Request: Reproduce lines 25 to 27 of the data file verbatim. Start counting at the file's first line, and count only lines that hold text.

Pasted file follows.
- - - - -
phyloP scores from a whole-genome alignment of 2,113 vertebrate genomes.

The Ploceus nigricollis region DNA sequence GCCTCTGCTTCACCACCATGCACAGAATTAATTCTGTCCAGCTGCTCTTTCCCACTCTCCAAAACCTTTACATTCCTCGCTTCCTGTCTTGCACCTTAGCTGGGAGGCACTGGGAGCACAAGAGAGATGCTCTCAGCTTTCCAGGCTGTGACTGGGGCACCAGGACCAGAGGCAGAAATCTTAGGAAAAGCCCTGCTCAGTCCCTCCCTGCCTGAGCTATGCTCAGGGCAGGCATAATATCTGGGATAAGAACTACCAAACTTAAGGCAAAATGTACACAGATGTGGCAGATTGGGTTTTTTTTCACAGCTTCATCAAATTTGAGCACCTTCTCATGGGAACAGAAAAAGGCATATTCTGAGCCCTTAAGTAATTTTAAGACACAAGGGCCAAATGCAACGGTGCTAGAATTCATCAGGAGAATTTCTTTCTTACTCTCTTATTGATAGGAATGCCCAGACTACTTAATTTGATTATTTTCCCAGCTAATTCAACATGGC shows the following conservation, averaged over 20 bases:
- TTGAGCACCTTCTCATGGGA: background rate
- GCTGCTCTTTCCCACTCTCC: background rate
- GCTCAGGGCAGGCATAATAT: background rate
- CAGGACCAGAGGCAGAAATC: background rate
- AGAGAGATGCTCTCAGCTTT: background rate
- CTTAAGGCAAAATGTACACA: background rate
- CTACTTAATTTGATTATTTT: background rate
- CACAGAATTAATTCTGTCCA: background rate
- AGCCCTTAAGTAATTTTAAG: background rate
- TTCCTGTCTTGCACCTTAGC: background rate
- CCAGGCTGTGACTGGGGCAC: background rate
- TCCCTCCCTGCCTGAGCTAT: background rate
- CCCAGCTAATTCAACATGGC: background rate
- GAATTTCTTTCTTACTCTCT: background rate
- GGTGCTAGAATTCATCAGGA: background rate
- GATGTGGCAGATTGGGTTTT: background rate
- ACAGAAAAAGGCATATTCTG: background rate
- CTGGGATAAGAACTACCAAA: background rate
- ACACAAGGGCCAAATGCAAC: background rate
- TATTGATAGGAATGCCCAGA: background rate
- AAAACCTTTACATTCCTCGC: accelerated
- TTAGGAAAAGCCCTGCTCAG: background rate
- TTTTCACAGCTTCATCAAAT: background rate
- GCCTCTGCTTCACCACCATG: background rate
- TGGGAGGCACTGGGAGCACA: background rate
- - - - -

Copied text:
- TTTTCACAGCTTCATCAAAT: background rate
- GCCTCTGCTTCACCACCATG: background rate
- TGGGAGGCACTGGGAGCACA: background rate